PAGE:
the solar planets, measured across the The Sun, which is to us the mea- sun, from side to side of the most surer of days and of years, the discloser distant orbit, is about three thouof all the beauty which we see in sand six hundred millions of miles; nature, and the principal agent in and we do not know how far beyond the activity of the spring, the beauty this, other bodies of which we have of summer, and the abundance of yet no knowledge, may extend. We autumn,--the sun, with our earth, shall best form a notion of this, by and the other planets, primary and taking it in terms of some measure secondary, which revolve round the which we can better understand, and sun, and the “

comets which run their call on time to assist in our understanddevious career,” more insubstantial in ing of it. their natures, and more unstable in Fifty miles a day is a very amtheir paths,“taken altogether, form a ple rate at which a human being theme of more sublimity and eleva- would continue walking. Now, at tion, and expansion of thought, than this rate, it would take a man just any other in material nature, except- about two millions of years to travel ing one—the whole of that universe, from side to side of the orbit. This is of which they form a part, and cer- immense : and yet it is nothing to tainly a smaller part than the least thought, which can career round the


orbit, before the tongue or the finger axle that pulls the wheel along, and can count one !

not the wheel that impels the axle. Within this vast space, there are Applying this to the case of the eleven primary planets revolving satellite, which is only like a nail in round the sun, as their centre of mo- the circumference of a large wheel, tion ; and some of them have moons the planet corresponding to the axle, or satellites which have a double mo- it is easy to see that the satellite tion in space,--one motion around has no more orbital than the planet the primary which they attend, and which it accompanies. As is the another around the sun, along with case with the nail in the wheel, it that primary. One of the simplest is in all positions with regard to its illustrations that we can have of this planet, being sometimes in advance of compound motion of the satellite, the planet, sometimes in the rear, is that of a nail in a carriage wheel, sometimes nearer to the central sun, when the carriage draws round an and sometimes more remote from it. oval course. The end of the axle has But if it advances in one part of its only one motion round the course; circuit, it retreats as much in another ; but the nail has two,-one round the and if it approaches the sun, it again course, and another round the axle. recedes. These give rise to variBut there is something more in this ations in the motion of both, and, very simple motion, with which we especially, in that of the satellite, must be careful not to mislead our- which being the smaller body, is of selves. The axle moves steadily on course the more easily disturbed; but at the same elevation, if on level and still, notwithstanding all these variafirm ground, while the nail is in all tions, the orbital motion of the sateldirections, before, behind, above, and lite is the same as that of the planet. below the axle, in succession. If the The satellite is thus, as it were, nail is in a large wheel it appears to not an independent member of the move slowly; and if in a small one, solar system, having a year of its it appears to trundle along more own ; and it is also probable (though rapidly. Every one may have heard the fact is beyond the limits of our of the countryman, who, when first knowledge) that no satellite has a seeing a coach in motion, exclaimed, regular alternation of day and night, “Well done, little wheel !--the big in consequence of rotation on an one cannot overtake you !” But the axis, like a planet. The only satelcountryman did not see the reason, lite of which we have any thing like which is simply this : that both wheels even a tolerable knowledge, is our go at the same rate ; all parts in both own moon; and we know that it has of them make equal progress forwards, no day and night, in consequence of and no point moves one jot faster its own rotation. It keeps the same than the end of the axle. The ex- side to the earth, in the same manner as tremity of the axle arrives at the end the nailin the wheel keeps the point alof the journey at the very same instant ways to the axle; but though this makes as the head of the nail in the wheel; it point always in the course of the reand in the motion which the bush, or volution, there is no real relation. bore of the wheel, has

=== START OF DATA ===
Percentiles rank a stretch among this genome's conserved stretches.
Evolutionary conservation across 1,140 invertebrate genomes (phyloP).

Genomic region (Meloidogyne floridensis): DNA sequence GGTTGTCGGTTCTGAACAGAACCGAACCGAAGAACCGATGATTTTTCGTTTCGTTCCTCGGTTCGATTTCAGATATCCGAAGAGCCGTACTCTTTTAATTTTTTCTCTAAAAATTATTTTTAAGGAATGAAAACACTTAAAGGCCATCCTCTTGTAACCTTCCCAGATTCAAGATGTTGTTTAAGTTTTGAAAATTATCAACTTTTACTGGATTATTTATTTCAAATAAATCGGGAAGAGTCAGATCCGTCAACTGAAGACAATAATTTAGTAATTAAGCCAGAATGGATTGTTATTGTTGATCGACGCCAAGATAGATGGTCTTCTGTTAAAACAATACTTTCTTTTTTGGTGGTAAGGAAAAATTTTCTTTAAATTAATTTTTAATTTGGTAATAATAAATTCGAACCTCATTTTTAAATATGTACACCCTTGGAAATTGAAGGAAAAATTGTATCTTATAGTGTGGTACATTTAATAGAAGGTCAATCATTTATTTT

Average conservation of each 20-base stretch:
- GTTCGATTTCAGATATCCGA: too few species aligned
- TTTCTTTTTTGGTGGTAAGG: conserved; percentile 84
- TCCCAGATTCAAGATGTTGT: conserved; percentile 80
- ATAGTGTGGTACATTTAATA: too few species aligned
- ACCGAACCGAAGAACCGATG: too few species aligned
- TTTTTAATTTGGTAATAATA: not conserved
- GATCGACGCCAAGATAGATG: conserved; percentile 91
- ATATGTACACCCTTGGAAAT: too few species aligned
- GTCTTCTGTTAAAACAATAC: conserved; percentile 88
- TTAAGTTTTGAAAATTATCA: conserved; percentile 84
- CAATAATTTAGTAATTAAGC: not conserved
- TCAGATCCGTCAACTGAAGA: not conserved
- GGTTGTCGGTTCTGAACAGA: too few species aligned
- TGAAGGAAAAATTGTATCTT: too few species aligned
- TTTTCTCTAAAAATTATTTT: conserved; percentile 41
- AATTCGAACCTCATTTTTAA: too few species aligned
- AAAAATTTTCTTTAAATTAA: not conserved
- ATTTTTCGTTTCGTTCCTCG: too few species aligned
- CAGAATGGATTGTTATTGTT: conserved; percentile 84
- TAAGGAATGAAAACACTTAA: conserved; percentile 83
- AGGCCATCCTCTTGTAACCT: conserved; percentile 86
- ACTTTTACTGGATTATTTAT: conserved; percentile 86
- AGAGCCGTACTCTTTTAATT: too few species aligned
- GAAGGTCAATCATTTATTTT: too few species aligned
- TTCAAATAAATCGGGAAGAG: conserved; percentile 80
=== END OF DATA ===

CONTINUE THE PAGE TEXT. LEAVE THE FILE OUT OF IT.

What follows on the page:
the axle, All the motions of the secondary the axle slides forward on the wheel, planet have thus reference to the and the wheel backward upon the primary, and to that only; and as it axle. And we can easily see that thus wants what may be regarded as this must be the case ; for it is the the elements of day and night, and





seasons, it is probably without these, the satellite of our earth appears to and also without any of their produc- answer no other purpose than this, tions, growing or living, which we ob- we

reason why they serve to be so dependent on the sea- should. They are all